The Business Year

Dato’ Mohamed Rafique Merican

MALAYSIA - Economy

The Right Approach

CEO, Maybank Islamic


Dato’ Mohamed Rafique Merican assumed his current role on July 1, 2016. He was previously the Group CFO of Maybank Group. Dato’ Mohamed Rafique has more than 26 years of experience in the corporate sector, including five years as CEO of Tenaga Nasional Berhad and Malakoff Berhad. Prior to joining TNB in 2009, he served as CEO at Radicare (M) Sdn Bhd. He is currently the Chairman of the Board of Directors of the Islamic Banking and Finance Institute of Malaysia (IBFIM). He is also a fellow of the Association of Chartered Certified Accountants (ACCA), UK, a chartered accountant with the Malaysian Institute of Accountants, and an alumnus of the Advanced Management Programme at Harvard Business School.

How has Islamic banking developed within the Maybank Group? In 1983, the Islamic Banking Act enabled the establishment of Malaysia’s first Islamic bank. Maybank was founded in 1960 and started […]

How has Islamic banking developed within the Maybank Group?

In 1983, the Islamic Banking Act enabled the establishment of Malaysia’s first Islamic bank. Maybank was founded in 1960 and started an Islamic window in 1993, offering Islamic products through the same channels as conventional products. In 2008, the vision of offering an alternative to conventional banking in Malaysia led to the establishment of Maybank Islamic. Over the last 10 years, we have grown from a fairly small operation to become a significant part of the group. In 2018, we contributed 59% to Maybank’s financing in Malaysia. Maybank Islamic oversees around 30% of the group’s assets and was responsible for 28% of the bank’s profit before tax (PBT) in 2018. Islamic banking has significant room for growth in ASEAN countries such as Indonesia and Singapore. Since 2010, the Maybank Group has adopted an Islamic-first approach, where we offer customers sharia-compliant products and services as a standard product. If the product is fair and the pricing is competitive, it cuts across different faiths; half of our customer base is composed of non-Muslims. Our mission is to become a global leader in Islamic finance.

How do you assess international awareness, understanding, and acceptance of Islamic finance?

Understanding of Islamic finance has increased. The key thing is to explain the underlying principles behind some of the terminology and distill some of those transaction structures. We have additional filters such as how the proceeds from that financing facility will be used. We exclude a range of sectors, such as gaming, tobacco, and arms. Notably, in the sukuk space, close to 30 countries have issued sovereign sukuks, including the UK and China.

Having pioneered its development, how can Malaysia continue to be at the forefront of innovation in the Islamic finance industry?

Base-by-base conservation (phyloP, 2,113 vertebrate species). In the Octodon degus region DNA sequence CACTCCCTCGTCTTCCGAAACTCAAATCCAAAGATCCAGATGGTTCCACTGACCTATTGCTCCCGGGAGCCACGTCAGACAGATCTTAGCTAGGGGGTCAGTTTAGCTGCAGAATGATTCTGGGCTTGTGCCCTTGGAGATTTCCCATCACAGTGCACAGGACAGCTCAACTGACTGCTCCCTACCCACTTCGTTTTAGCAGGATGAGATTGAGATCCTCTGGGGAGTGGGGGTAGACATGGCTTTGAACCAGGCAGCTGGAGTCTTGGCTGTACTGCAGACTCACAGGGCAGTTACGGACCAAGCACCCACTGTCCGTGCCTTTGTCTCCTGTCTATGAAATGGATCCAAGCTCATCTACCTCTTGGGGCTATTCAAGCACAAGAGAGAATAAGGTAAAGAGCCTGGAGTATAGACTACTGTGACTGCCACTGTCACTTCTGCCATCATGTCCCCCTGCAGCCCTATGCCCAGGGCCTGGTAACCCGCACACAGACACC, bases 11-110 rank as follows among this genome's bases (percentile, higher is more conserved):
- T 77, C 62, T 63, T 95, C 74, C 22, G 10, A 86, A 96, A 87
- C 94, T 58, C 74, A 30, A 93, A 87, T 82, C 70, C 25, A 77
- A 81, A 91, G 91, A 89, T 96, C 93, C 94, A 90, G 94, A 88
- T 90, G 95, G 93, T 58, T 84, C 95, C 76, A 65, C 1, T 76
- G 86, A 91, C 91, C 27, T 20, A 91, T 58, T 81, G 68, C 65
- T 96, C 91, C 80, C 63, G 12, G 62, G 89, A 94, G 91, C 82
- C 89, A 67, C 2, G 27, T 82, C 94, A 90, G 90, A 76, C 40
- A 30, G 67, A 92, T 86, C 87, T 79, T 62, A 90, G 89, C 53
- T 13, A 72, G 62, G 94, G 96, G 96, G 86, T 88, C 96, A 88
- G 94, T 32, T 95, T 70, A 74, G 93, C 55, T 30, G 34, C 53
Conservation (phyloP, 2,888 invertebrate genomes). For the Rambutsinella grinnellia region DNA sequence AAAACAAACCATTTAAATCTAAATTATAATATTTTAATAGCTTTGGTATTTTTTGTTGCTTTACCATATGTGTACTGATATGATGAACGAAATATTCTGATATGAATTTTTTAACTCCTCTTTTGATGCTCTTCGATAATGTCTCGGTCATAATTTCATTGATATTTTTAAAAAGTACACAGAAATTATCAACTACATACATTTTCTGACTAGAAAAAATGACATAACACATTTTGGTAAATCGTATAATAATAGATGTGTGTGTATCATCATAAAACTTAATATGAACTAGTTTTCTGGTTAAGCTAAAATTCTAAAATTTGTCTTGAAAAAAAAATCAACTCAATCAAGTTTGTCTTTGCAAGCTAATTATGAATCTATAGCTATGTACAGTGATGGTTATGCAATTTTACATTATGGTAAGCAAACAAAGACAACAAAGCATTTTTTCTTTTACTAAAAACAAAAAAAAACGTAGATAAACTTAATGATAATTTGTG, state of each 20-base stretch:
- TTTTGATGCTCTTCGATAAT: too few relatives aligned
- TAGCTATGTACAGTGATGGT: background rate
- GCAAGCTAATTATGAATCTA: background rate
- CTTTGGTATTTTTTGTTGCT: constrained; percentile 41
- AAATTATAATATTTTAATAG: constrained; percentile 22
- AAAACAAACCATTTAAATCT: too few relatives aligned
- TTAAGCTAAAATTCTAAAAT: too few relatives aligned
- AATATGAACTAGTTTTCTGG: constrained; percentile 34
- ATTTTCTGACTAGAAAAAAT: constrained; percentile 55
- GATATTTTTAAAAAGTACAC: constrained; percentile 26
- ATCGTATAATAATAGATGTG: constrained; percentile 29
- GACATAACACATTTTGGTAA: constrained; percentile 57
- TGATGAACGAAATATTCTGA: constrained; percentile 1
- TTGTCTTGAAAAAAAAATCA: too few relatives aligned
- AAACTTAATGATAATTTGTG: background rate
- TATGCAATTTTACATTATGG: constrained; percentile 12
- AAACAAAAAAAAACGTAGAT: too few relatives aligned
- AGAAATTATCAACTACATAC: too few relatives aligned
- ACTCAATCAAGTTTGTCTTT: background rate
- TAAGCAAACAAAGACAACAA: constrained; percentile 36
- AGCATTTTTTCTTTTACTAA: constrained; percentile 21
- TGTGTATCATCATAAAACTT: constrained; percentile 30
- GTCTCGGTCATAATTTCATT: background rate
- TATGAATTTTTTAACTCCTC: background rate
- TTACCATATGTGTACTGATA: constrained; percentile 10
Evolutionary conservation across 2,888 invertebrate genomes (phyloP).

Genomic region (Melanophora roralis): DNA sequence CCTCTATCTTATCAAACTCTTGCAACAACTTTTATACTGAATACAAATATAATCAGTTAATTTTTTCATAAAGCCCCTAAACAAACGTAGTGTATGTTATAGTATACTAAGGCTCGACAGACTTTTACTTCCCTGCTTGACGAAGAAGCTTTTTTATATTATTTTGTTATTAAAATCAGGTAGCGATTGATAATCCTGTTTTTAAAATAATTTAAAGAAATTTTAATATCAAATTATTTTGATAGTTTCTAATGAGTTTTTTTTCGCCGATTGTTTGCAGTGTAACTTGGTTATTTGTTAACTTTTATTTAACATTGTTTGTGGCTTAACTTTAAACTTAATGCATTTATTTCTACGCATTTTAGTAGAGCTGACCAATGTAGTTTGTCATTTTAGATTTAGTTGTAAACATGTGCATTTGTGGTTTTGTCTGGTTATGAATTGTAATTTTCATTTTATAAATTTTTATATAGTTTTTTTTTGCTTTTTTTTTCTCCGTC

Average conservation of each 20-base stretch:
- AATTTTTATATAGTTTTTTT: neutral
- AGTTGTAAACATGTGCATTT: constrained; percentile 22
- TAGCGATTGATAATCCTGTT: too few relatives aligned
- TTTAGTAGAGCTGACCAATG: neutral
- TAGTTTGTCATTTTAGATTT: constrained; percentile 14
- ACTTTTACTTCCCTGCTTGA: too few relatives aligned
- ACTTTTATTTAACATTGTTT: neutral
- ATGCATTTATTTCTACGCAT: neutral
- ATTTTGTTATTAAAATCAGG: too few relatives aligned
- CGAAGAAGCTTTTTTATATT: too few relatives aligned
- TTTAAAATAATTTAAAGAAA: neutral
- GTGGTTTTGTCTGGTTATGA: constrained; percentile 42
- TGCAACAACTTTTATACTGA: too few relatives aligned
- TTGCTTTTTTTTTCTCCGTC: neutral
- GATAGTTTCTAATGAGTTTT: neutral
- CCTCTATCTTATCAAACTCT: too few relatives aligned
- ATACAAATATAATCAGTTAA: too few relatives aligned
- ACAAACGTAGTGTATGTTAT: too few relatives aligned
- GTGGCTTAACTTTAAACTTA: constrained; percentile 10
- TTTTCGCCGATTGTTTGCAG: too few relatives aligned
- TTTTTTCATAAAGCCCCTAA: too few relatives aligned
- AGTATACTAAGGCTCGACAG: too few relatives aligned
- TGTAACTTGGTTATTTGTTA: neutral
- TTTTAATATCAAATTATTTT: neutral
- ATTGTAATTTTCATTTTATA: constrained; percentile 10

Malaysia is the largest player in our region and the only non-GCC country in the top eight in terms of global banking assets. This gives us the opportunity to engage with stakeholders from different regions. There is a strong need for Islamic banking products to be more broadly accepted. The time has come for us to link the different countries and regions and synchronize their Islamic finance structures to move toward internationally recognized and accepted norms.

How do you assess the impact of fintech on the banking industry in Malaysia?

Fintech is an interesting development, though it is important to recognize that when one starts to deal with funds from clients, strict regulation will come into play. The fintech landscape has not reached the same regulatory robustness as the banking sector. The lion’s share of the customer base still lies with banks, so it is logical for fintech companies to look for ways to work together with banks. At the same time, banks will increasingly look at models to embrace fintech.

What is your outlook for the year ahead?

The momentum for Islamic banking to be on par with conventional banking is still there. It is important to ensure there is interaction and engagement with the halal economy, so that after taking an Islamic facility, other parts of the ecosystem are equally strong. Wealth management within the Islamic finance context also requires development, so these are the two main thrusts for Maybank Islamic. In addition, we are looking at the regional context. There is still a great deal to be done, and in the medium term we need to see a regulatory environment that would allow Islamic finance to be introduced at a much larger scale. The next logical step would be to link to the world’s other Islamic finance center, the GCC, which we will do through our Dubai office.



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